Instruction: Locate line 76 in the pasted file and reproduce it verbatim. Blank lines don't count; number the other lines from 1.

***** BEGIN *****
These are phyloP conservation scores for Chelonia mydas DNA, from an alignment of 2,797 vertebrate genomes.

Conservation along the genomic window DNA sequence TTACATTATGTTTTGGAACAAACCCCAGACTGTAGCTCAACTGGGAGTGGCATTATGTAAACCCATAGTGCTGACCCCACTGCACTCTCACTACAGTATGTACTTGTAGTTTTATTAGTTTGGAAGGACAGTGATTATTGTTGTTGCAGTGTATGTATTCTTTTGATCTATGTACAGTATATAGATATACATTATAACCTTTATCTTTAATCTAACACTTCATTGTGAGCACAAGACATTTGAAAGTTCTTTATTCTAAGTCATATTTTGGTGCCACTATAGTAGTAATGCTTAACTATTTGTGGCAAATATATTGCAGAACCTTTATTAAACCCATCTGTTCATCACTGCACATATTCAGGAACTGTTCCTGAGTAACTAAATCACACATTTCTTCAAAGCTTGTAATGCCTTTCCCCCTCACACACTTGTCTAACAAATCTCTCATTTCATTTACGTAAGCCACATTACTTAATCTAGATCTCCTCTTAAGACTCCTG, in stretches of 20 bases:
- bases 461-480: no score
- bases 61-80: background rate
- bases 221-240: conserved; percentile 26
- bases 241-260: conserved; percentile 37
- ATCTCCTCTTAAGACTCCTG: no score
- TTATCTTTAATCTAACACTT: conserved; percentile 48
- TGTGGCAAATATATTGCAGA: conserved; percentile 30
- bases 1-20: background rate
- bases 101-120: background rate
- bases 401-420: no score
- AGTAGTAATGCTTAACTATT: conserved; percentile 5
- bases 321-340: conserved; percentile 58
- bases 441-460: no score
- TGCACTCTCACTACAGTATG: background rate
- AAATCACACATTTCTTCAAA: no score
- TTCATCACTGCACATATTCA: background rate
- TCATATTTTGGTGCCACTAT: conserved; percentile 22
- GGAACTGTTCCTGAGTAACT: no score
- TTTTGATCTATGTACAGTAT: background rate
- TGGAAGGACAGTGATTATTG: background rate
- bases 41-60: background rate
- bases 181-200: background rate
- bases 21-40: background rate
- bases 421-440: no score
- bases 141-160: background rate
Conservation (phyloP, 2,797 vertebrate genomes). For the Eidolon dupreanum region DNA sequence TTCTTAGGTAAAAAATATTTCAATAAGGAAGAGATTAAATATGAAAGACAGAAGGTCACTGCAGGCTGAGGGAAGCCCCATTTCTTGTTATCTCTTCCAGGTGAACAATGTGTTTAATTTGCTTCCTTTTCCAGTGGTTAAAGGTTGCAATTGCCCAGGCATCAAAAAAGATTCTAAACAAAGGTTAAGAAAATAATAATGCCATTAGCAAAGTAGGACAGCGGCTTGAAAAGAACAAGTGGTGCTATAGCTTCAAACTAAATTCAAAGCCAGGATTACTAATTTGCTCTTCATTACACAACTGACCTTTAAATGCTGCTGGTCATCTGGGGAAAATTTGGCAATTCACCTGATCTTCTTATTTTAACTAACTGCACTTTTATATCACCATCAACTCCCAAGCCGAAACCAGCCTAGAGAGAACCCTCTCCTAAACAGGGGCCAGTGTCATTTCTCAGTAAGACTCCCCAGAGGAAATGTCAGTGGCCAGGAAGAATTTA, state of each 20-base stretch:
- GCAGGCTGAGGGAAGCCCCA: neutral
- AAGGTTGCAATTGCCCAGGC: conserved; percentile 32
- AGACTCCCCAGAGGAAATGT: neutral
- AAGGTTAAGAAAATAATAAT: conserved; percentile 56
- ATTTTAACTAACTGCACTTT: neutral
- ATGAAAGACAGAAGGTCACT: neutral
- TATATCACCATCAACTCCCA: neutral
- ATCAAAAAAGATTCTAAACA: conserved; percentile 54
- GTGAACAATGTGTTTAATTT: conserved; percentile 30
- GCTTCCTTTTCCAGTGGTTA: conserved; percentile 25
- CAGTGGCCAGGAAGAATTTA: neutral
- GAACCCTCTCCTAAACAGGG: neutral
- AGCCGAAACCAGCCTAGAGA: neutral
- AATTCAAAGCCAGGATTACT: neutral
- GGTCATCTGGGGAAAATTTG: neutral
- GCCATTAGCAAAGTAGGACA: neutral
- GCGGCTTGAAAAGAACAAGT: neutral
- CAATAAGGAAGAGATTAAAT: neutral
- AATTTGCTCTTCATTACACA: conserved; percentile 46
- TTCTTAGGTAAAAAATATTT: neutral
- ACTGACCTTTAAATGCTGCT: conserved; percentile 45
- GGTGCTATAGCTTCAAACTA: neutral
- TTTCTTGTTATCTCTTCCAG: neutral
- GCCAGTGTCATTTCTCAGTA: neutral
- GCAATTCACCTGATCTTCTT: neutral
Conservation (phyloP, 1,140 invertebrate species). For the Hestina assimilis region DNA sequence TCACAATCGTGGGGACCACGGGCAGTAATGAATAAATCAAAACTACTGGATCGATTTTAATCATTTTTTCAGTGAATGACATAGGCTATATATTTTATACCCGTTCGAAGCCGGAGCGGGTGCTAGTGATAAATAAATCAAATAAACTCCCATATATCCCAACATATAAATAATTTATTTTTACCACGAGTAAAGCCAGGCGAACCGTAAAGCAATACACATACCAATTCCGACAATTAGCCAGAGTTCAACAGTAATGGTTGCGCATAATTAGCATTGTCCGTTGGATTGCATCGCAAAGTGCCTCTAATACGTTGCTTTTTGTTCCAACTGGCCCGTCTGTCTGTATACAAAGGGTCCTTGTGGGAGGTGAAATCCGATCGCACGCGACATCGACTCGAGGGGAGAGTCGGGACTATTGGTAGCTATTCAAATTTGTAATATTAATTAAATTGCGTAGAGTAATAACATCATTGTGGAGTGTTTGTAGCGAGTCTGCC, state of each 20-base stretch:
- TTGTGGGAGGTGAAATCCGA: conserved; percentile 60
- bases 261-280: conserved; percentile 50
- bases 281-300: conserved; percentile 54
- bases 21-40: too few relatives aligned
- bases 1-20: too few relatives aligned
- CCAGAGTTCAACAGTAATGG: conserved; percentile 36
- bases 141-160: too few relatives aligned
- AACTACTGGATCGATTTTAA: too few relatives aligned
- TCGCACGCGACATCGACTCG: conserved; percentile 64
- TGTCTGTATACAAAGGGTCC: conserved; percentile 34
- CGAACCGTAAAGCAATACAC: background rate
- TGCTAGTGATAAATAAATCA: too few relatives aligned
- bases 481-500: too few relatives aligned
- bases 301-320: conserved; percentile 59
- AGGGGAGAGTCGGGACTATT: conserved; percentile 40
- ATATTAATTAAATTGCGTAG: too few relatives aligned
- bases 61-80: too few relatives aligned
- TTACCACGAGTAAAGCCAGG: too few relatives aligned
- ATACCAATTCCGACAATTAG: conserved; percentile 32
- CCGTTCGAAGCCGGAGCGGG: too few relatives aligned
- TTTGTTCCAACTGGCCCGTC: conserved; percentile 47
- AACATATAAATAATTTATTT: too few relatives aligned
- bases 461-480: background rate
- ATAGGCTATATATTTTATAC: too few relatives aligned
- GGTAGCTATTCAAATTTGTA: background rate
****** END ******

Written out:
- AACATATAAATAATTTATTT: too few relatives aligned